The second and far more important problem lies in the equation of meaning explication with interpretation, and in the move from the claim of objective meaning in a text to the claim that, with minor exceptions, there is a single right interpretation for each literary work. In my view Gaskin is right that texts or works exist before being interpreted, that they constrain proper interpretations, and that the meanings of their sentences or phrases is settled by the language used at the time of their creation. But except in the case of somewhat difficult to decipher poetry, interpretation of literary works (e.g., novels) does not consist in explicating the meanings of words or sentences, but in explaining broad form and content in the form of implicit themes and theses. Gaskin's focus is not on such explanations of content: he uses 'interpretation' to refer to paraphrase, elucidation of sentence meanings, and critical analysis of sense (form). Explanation of text as implying certain themes is not paraphrase in the usual sense, although analyzing the meanings of segments of poems is. It is the latter focus and the fact that texts should have settled meanings that leads Gaskin to move too quickly from objective word or text meanings to single right interpretations.

In some places Gaskin makes statements that might call this move into question. He notes that a paraphrase of a work does not equate with paraphrases of its individual sentences. But he does not infer from this that objective meanings do not equate with single right or true interpretations. He also admits that some works admit of multiple interpretations or ties for best ones, but sees this as a rarity (but what then happens to truth in these cases?). But if literary works can embody different aesthetic values under different construals of their themes, then multiple interpretations are what we should expect, and certainly what we get from different critics. Gaskin argues further that when critics disagree, they assume that there is a correct or true interpretation, and that if some interpretations are wrong or false, some other must be true.

For him, the true interpretation is the one an ideal audience would endorse. He assumes that an ideal audience would converge on a single interpretation, but this is certainly not true of actual critics, no matter how closely they approach the ideal. He chides critics for thinking that they alone directly confront texts, while all others are blinded by interpretations, but it is equally naïve to assume that one's interpretation of a work is uniquely correct, while all others are wrong. Finally, some interpretations can be unacceptable without there being only one that is acceptable.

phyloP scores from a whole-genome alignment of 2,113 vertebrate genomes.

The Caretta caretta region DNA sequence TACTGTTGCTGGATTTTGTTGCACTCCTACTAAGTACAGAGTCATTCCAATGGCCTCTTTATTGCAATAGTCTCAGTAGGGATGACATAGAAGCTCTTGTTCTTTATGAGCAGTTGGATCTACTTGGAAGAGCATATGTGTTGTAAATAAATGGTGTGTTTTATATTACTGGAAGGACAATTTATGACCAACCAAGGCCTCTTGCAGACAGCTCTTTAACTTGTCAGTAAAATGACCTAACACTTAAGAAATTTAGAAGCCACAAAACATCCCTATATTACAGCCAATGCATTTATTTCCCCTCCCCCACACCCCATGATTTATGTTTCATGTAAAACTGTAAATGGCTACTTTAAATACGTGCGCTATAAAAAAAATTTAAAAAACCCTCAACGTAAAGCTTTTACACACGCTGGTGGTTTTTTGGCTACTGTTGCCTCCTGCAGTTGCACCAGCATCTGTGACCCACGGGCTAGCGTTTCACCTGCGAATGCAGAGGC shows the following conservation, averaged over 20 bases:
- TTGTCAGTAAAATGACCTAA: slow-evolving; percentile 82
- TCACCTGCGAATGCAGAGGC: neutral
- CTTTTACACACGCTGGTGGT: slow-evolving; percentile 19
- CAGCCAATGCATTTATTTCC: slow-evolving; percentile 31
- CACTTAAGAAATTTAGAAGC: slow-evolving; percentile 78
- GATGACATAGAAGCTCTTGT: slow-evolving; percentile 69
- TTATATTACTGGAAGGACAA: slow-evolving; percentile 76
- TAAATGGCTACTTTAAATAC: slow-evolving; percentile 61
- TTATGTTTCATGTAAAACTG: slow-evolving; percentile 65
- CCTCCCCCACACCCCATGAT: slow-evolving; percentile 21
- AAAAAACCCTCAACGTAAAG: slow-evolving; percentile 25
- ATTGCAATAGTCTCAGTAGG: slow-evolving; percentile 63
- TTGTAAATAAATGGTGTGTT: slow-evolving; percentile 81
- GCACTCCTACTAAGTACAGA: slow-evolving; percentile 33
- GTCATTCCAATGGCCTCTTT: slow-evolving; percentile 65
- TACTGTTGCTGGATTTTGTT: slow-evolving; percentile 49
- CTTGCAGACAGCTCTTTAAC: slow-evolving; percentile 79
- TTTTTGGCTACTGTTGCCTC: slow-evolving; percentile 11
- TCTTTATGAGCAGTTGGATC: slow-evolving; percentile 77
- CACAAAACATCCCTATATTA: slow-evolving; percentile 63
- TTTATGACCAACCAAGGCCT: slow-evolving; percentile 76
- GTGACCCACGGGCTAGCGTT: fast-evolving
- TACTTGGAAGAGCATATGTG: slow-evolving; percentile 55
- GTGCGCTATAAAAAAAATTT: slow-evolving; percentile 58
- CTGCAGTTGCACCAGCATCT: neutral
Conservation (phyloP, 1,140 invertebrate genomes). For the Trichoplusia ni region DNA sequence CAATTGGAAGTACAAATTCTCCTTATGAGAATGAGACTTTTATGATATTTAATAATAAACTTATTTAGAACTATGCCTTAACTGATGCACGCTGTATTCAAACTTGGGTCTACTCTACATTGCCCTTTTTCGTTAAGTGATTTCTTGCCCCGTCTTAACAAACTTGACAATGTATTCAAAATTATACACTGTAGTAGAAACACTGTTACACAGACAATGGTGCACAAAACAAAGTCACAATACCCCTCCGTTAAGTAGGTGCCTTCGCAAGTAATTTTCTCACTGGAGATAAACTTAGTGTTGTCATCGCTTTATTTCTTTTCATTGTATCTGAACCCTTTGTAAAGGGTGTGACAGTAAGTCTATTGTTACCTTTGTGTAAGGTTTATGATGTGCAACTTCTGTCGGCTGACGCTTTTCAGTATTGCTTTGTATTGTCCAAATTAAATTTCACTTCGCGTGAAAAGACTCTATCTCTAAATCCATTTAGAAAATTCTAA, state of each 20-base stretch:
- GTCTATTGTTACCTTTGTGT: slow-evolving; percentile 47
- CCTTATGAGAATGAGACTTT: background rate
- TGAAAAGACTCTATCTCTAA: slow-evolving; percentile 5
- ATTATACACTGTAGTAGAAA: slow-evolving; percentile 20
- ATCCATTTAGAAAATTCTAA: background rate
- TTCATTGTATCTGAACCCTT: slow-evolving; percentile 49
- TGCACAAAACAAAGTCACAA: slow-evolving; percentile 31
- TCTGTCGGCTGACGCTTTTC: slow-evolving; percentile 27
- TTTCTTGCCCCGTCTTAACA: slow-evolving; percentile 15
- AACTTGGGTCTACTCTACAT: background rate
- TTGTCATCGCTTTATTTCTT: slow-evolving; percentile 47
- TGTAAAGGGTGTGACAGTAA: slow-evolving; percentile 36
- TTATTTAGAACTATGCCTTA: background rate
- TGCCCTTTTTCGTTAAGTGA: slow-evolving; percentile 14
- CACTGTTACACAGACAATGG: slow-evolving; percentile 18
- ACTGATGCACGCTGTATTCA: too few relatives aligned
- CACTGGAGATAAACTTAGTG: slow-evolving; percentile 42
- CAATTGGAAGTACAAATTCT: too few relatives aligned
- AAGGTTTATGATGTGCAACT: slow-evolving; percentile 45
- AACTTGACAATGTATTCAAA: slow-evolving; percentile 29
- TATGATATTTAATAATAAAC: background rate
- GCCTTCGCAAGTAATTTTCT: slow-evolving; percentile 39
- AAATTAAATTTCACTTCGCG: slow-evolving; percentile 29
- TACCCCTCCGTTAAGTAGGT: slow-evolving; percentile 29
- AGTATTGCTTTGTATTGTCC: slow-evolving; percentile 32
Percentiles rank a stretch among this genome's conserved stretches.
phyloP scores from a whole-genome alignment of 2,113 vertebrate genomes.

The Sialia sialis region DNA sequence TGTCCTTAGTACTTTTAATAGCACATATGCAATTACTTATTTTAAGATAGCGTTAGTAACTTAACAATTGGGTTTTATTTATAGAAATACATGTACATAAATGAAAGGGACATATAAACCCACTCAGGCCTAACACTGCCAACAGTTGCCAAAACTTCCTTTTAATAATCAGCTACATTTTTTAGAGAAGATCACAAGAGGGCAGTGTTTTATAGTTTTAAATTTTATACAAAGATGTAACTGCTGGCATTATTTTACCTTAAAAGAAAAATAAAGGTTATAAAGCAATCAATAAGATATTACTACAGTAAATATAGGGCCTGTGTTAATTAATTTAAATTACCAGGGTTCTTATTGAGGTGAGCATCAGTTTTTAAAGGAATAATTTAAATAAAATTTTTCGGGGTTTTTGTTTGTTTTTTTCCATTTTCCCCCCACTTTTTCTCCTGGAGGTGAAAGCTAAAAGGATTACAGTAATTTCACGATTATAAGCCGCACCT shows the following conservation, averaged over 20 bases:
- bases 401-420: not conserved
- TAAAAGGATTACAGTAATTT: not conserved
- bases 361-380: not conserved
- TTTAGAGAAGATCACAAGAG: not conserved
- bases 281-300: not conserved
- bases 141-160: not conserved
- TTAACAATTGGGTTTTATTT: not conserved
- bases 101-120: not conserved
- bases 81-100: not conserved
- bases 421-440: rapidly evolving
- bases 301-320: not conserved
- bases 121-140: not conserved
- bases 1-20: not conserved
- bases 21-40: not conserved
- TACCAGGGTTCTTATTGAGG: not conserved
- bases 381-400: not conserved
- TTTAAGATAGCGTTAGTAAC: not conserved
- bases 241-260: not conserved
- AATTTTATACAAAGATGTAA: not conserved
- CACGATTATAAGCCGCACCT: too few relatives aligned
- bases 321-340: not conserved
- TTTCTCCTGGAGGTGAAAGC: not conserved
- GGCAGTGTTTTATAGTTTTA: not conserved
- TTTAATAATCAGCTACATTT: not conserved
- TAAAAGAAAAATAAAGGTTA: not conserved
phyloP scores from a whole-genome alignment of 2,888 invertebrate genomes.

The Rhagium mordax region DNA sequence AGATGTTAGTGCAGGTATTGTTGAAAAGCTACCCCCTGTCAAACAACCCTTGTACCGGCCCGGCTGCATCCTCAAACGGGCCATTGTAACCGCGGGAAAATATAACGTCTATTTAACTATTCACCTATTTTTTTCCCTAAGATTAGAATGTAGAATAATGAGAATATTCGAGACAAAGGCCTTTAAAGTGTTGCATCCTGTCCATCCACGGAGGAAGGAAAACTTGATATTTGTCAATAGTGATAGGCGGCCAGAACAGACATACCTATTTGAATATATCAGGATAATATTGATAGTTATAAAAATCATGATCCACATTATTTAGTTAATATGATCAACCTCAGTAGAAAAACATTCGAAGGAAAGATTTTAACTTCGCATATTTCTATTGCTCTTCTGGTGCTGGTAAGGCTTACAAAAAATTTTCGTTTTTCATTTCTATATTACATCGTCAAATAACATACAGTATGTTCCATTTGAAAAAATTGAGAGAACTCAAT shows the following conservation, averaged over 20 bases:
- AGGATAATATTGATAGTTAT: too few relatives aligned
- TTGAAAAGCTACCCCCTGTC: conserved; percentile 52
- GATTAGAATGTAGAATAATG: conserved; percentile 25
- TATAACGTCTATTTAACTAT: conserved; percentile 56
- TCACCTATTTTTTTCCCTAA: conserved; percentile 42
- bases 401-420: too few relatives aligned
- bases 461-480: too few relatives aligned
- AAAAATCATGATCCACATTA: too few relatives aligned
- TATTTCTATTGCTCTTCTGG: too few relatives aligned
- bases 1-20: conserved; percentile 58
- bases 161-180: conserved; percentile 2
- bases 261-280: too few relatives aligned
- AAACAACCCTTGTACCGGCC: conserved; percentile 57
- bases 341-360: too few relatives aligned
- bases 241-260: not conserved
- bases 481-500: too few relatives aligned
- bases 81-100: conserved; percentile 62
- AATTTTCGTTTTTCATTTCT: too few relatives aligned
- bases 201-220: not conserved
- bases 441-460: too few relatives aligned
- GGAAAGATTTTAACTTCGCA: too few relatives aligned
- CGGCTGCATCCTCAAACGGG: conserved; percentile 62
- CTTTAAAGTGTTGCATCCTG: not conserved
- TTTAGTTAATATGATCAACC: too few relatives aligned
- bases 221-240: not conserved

Of course these criticisms do not indicate simple mistakes on Gaskin's part. They reflect my views, and other philosophers of literature will agree with him. I have also so far mostly ignored his cogent criticisms of his opponents. Some of these are sitting ducks, and he lines them up nicely before easily shooting them down. He points out, for example, that Stanley Fish's appeal to the community of critics is not sufficiently realist in its failing to recognize that a community of critics could agree on an outlandish interpretation. (Could not the community of language users similarly fail to adequately describe some portion of the world?) Of those opposing positions that move about and are harder to target successfully (although Gaskin does), I will mention only intentionalism as a theory of interpretation. One might expect Gaskin to be sympathetic to a position that agrees in positing single right interpretations, but he is not. He renders this view redundant by attributing to authors broad intentions that their works mean what they do mean in the language of the time. Along similar lines one could also attribute to them the intention to have their works maximally appreciated. Gaskin also convincingly argues that hypothetical intentionalism, the theory that interpretations are constrained by intentions that an ideal audience would ascribe to authors, either collapses into actual intentionalism or becomes superfluous in other ways. His anti-intentionalism is perhaps more extreme than that of most critics of the position, as he holds that intentions are irrelevant even in ascribing literary allusions: according to him, authors can allude to works they have never heard of.

Space prevents discussion of many other topics addressed in this rich and varied work. Gaskin's characterization of the ontology of fictional discourse, for example, is succinct and plausible, if not entirely original. His preface even contains a trenchant attack on current trends in university administration, and it ends with an equally telling critique of the politicization of literary criticism. There is certainly enough here to appeal to anyone interested in the philosophy of literature.